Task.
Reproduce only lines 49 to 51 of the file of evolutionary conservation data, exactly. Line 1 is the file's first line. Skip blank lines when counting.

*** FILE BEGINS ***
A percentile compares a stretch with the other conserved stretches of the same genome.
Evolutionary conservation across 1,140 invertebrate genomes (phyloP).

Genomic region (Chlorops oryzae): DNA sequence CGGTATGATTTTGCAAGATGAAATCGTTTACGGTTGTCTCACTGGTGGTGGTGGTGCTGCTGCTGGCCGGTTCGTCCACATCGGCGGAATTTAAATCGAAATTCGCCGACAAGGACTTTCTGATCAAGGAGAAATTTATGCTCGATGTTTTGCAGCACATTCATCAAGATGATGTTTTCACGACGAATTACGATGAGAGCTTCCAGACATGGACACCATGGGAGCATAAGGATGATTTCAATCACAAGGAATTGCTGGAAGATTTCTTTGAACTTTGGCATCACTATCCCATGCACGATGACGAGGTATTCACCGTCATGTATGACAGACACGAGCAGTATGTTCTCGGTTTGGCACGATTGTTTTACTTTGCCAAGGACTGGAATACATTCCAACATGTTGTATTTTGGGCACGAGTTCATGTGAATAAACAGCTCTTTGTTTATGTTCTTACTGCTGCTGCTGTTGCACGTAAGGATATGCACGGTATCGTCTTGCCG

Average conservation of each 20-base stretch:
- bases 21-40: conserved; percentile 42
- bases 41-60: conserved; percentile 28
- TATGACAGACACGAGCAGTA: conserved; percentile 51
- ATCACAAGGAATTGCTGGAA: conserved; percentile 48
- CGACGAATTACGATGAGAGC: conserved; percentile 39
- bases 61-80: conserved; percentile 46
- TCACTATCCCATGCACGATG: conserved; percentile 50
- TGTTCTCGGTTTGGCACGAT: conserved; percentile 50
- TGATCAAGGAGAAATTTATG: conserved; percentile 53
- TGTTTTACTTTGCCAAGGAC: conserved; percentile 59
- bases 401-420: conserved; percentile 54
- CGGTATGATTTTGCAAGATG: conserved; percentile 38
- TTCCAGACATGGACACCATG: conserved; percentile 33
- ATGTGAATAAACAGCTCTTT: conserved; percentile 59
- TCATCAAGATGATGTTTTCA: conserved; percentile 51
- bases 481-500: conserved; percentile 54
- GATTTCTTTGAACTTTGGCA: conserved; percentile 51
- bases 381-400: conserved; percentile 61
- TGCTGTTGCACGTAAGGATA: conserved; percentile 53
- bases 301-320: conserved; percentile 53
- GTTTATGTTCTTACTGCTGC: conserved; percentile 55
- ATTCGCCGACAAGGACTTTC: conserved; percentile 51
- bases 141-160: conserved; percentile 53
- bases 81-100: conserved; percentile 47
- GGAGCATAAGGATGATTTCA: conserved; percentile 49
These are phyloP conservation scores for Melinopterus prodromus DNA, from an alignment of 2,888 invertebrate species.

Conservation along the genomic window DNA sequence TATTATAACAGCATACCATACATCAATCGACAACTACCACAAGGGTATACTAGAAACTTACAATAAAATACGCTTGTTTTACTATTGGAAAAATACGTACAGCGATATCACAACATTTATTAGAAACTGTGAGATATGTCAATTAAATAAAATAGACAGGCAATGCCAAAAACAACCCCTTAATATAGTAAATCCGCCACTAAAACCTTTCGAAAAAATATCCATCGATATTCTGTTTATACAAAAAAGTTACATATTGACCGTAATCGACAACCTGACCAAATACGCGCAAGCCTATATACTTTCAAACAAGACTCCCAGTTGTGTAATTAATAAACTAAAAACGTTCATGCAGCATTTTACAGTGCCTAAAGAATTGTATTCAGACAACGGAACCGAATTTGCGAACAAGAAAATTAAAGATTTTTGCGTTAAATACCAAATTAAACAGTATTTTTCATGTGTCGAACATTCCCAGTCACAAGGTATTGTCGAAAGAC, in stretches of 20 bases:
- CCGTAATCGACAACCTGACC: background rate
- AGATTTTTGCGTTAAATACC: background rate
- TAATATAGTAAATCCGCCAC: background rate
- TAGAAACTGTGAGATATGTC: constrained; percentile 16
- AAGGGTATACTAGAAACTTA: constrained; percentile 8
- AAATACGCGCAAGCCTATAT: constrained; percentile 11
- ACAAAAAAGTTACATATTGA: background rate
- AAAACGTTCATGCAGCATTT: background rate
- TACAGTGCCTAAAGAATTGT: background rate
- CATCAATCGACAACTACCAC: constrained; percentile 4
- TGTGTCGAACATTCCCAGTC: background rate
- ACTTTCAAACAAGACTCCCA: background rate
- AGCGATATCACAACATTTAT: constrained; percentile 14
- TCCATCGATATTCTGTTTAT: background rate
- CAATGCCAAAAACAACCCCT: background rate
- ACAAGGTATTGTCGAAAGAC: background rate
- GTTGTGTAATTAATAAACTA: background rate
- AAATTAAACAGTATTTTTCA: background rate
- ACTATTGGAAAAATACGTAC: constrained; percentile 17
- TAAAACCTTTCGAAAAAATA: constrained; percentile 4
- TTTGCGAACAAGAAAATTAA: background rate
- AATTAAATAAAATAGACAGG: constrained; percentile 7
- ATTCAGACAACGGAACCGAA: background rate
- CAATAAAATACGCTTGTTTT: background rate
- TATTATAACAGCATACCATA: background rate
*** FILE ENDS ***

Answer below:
- AAATTAAACAGTATTTTTCA: background rate
- ACTATTGGAAAAATACGTAC: constrained; percentile 17
- TAAAACCTTTCGAAAAAATA: constrained; percentile 4